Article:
Fossil Remains of The Lost Child Leti

A reconstruction of the skull of Leti, the first Homo naledi child whose remains were found in the Rising Star cave in Johannesburg. Credit: Wits University
A reconstruction of the skull of Leti, the first Homo naledi child whose remains were found in the Rising Star cave in Johannesburg. Credit: Wits University
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While today, we are the only species left out of all of our ancient relatives, we lived with many of them at various times in history, such as Homo naledi  – various fossil fragments of which have been found in the Dinaledi Chamber of the Rising Star cave system near Johannesburg, South Africa, since 2013. We know this because Homo naledi lived between 350 to 250,000 years ago, which coincides with the timeline of modern humans. The discoveries comprise almost 2,000 specimens, representing at least over 24 different individuals, who share similarities with modern Homo sapiens as well as our ancestral Australopithecus. Homo naledi lived between 335,000–236,000 years ago and almost certainly walked upright.

(Watch video on our ancient African history going back thousands of years)

Homo naledi remains one of the most enigmatic ancient human relatives ever discovered,” according to Professor Lee Berger, project leader and Director of the Centre for Exploration of the Deep Human Journey at Witswatersrand University and an Explorer at Large for the National Geographic Society. “It is clearly a primitive species, existing at a time when previously we thought only modern humans were in Africa. Its very presence at that time and in this place complexifies our understanding of who did what first concerning the invention of complex stone tool cultures and even ritual practices.”

Now, in a dark narrow passageway barely 15 cm wide, scientists have discovered the fragments of a H. naledi child, which seems to indicate evidence of intential burial practices. The discovery, made in 2017, was announced in two papers, and describes parts of the skull and teeth of the child that died almost 250,000 years ago, when it was approximately four to six years old. It is not yet clear whether it was male or female. The skull fragments were found on a limestone shelf 2.6 feet (80 cmm) above the cave floor and no other remains of the child were found. The team, led by Wits University, have named the child “Leti” after the Setswana word “letimela” meaning “the lost one”. “Leti’s skull consists of 28 skull fragments and six teeth and when reconstructed shows the frontal orbits, and top of the skull with some dentition,” said the team in a statement.

Comparing the fossil fragments to those of the Taung skull of Australopithecus africanus, the team estimates that Leti’s brain capacity would have been around 450 to 610 cubic centimetres. “Based on her developmental age, this would mean Leti’s brain would be about 90 to 95% of its adult size when she died. Her adult brain size would therefore have been similar to other members of her species had she reached adulthood”, says the statement.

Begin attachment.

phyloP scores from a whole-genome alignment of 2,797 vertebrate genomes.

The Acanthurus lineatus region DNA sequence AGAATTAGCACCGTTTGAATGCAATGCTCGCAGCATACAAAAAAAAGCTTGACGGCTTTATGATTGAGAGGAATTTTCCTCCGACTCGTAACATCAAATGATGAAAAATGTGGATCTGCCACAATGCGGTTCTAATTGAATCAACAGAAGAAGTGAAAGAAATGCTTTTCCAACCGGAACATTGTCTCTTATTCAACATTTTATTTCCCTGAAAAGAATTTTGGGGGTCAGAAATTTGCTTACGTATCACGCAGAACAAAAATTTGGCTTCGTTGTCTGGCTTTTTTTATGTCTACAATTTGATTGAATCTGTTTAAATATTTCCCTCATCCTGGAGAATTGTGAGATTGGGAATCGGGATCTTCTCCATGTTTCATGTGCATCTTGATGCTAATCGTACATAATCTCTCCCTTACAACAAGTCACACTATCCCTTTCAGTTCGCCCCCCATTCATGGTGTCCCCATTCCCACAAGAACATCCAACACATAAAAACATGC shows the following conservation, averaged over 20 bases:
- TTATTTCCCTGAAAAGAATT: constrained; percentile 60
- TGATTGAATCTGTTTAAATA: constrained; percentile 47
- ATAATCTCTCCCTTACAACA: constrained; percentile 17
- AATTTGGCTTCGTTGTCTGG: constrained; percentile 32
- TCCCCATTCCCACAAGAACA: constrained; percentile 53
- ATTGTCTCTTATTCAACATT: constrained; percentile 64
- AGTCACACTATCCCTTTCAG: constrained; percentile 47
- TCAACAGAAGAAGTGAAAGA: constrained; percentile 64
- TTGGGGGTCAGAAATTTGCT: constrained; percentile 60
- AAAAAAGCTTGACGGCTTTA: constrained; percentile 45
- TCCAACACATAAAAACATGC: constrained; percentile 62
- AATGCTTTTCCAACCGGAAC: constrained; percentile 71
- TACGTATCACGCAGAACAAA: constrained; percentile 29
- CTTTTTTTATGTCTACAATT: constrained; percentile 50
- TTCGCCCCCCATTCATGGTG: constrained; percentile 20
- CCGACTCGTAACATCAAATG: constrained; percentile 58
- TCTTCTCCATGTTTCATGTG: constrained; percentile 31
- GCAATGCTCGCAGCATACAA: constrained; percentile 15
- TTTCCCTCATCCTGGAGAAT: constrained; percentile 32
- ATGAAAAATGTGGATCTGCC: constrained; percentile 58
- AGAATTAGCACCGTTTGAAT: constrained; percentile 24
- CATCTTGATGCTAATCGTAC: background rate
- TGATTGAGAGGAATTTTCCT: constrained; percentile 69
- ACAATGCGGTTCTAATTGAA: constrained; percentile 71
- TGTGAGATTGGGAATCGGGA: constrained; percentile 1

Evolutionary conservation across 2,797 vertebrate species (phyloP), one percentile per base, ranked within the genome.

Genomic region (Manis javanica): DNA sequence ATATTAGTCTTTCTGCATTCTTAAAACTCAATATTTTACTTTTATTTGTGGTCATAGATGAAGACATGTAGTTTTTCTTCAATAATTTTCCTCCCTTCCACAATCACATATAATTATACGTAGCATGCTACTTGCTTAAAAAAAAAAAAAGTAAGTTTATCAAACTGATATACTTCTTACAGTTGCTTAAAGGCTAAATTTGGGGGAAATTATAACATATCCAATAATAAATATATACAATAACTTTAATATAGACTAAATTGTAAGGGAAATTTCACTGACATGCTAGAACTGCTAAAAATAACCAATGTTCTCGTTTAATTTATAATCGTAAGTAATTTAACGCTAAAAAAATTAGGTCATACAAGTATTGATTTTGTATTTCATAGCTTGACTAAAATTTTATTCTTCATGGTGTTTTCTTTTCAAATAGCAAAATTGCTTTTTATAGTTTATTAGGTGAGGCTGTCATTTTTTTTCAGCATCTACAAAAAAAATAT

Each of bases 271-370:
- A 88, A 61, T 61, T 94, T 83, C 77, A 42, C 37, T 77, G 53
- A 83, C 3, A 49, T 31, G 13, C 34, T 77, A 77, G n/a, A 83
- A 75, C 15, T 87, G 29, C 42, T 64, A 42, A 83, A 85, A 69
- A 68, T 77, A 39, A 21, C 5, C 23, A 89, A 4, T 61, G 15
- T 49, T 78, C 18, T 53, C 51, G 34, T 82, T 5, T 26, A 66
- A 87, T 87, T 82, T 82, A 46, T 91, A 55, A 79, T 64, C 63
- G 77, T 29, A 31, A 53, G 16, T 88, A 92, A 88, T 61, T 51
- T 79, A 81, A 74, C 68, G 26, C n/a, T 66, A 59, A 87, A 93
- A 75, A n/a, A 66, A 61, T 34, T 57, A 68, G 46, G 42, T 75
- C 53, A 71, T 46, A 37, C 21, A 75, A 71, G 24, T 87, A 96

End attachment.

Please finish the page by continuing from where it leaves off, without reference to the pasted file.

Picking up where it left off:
“This is the first partial skull of a child of Homo naledi yet recovered and this begins to give us insight into all stages of life of this remarkable species,” says Professor Juliet Brophy, who led one of the studies.

The location where Leti was found is part of a web of cramped passages, and excavation is very difficult, since the only way to enter the system is through a 39-foot (12 meters) vertical fissure known as “The Chute”. Ever since it has been discovered the Rising Star cave system has yielded many hominin fossils. “I do not believe there is another site quite like Rising Star,” says Professor Steve Churchill, a palaeoanthropologist and co-author on both papers. “This is now the third locality we have described from this system with naledi remains, and we know through exploration that there are other localities.”

There is neither evidence of carnivore damage to the skull fragments, nor of it being washed into the narrow passage, so it is not clear how Leti’s skull got to that part of the system. The authors suggest that intentional burial by other members of the species could be a reason that the skull was able to reach such a difficult location.

“The discovery of a single skull of a child, in such a remote location within the cave system adds mystery as to how these many remains came to be in these remote, dark spaces of the Rising Star Cave system,” says Berger. “It is just another riddle among many that surround this fascinating extinct human relative.”

Watch video with other images of Leti.

 

Details of the skull were published in the journal PaleoAnthropology.

 

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I am a Chartered Environmentalist from the Royal Society for the Environment, UK and co-owner of DoLocal Digital Marketing Agency Ltd, with a Master of Environmental Management from Yale University, an MBA in Finance, and a Bachelor of Science in Physics and Mathematics. I am passionate about science, history and environment and love to create content on these topics.

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